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Now on Stage: Un-Theater

Two regional playhouses are moving beyond traditional works to present mime and circus acts

July 28, 2002|JAN BRESLAUER

Playhouses aren't just for plays anymore. At least not if mime shows at two key Southland venues this summer are an indication.

Geoff Hoyle's "Feast of Fools" closed recently at the La Jolla Playhouse, and Marcel Marceau opens at the Geffen Playhouse on Wednesday. In both cases, more such acts are likely to follow.

La Jolla Playhouse and the Geffen Playhouse are unusual among the nation's regional theaters in their ongoing commitment to mime and the circus arts. Featuring clowns, jugglers, acrobats, puppeteers and others more often associated with cabaret or variety, the genre is characterized by a heavy reliance on physical skills. It's sometimes referred to as "new vaudeville."

Since the mid-1980s, La Jolla Playhouse has programmed an array of new vaudeville artists--Hoyle, Bill Irwin, Avner the Eccentric, the Flying Karamazov Brothers, Mump and Smoot, the Invisible Circus and others--both in their own works and, in some cases, as actors in plays. Before Marceau, the Geffen in Westwood presented "Do Jump!" "Ennio" and Mabou Mines' "Peter and Wendy," which will be seen at La Jolla in October.

"I know Marcel Marceau is probably more cabaret and vaudeville than he is theater, and I know that was stretching the definition to a degree," says Gilbert Cates, Geffen Playhouse producing director. "As a condiment, it's a wonderful thing for the theatrical meal. I love the fact that the theater can be a place of surprise, where the audience is never quite sure what they're going to be seeing."

The tone is light, but the appeal is profound. "We give the clown license to burrow into subjects we wouldn't let the philosopher touch," says La Jolla Playhouse artistic director Des McAnuff. "It's a key to digging deep, getting at sensitive subjects. If you make someone laugh, you disarm them and take them places they may not otherwise be willing to go.

"I love that there's Geoff doing a show where not a single word is said. It's so profoundly different than some of the other stuff we do," continues McAnuff, whose season includes the recent production of Moliere's "Tartuffe" and the upcoming "When Grace Comes In" by Heather McDonald, and "Wintertime" written by Charles Mee.

Marceau's Geffen run is billed as "the most intimate setting of his illustrious career," and while that claim is difficult to verify, it's certainly true that the acclaimed mime usually performs in venues larger than the 498-seat Playhouse. His most recent appearance in L.A., for example, was in 1999 at the Hollywood Bowl. "I did two or three pantomimes," he recalls by phone from his Paris home. "But it's not the same as a one-man show."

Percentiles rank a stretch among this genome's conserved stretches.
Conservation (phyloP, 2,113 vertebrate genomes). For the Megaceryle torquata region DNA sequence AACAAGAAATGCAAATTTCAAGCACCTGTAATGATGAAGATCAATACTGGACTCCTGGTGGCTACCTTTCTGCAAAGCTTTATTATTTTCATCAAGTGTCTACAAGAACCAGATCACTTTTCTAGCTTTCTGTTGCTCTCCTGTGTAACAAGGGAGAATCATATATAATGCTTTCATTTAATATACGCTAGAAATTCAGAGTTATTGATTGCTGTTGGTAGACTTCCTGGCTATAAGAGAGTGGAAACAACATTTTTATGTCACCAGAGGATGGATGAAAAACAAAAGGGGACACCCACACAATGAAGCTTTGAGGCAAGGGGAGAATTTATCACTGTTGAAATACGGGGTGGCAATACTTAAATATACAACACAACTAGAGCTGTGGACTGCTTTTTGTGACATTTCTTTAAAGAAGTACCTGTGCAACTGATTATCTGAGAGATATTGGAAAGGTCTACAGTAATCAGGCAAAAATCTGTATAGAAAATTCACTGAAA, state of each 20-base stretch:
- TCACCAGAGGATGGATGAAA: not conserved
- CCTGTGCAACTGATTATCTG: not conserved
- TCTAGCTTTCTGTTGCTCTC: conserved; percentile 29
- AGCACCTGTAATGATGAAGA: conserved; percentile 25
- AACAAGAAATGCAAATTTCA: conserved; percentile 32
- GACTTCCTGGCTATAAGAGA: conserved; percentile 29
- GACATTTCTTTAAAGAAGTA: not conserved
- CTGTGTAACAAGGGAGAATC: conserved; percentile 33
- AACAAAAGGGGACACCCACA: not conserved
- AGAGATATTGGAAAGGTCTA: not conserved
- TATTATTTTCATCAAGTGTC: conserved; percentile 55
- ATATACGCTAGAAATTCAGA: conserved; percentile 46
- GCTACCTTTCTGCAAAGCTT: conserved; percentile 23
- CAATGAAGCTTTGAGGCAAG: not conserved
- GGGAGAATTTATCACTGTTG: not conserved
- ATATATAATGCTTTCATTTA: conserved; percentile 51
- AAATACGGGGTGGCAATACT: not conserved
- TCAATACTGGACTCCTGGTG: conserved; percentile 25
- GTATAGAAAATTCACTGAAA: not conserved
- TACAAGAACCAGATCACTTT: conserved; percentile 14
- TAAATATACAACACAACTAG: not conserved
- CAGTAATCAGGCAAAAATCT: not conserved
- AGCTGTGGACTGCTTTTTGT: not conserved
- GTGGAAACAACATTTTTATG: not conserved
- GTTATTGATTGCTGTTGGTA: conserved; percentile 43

From the beginning of his career, Marceau, 79, has been drawn both to things American and to the legitimate stage. "I started mime as a child, imitating Charlie Chaplin," he says. "I wanted to do theater."

He began studies in 1944 under the tutelage of the famed mime Etienne Decroux at Charles Dullin's School of Dramatic Art in Paris' Sarah Bernhardt Theatre. Even in those days, the idea of mime in a theater was unusual. "After the war, at that time there was no theater mime in France, in the whole world," Marceau says. "There was slapstick, comedy, musicals--all sorts of drama in the theater. Mime was not theatrical at the time."

He first played the U.S. in 1955. "When I arrived in America for the first time, it was like something completely new," he says. "Never have people seen a man on a stage making the invisible visible, creating characters, this art form. It was wonderfully accepted in the States."

Marceau has come to the U.S. on tour almost every two years since the mid-'50s and made numerous appearances on U.S. television. "America is very important to me," he says. "It became my second country almost. I touched today three generations. Very often young people come to the show and say, 'That can't be Marcel Marceau, it must be his son.' "

Yet he continues to create new material. His performances at the Geffen will mix standards from his repertoire with more recent creations. "I keep the classical numbers because there are always young people who have never seen me," he explains. But, he adds, "there are at least five creations in the show that have never been seen in L.A."

The Geffen run came about when Marceau's management approached the theater about a year ago. Cates felt that presenting the mime would be in keeping with the Geffen's artistic mission that, as he writes in the brochure for the upcoming seventh season, includes "presenting diverse plays, musicals, circus, classic theater and new plays."

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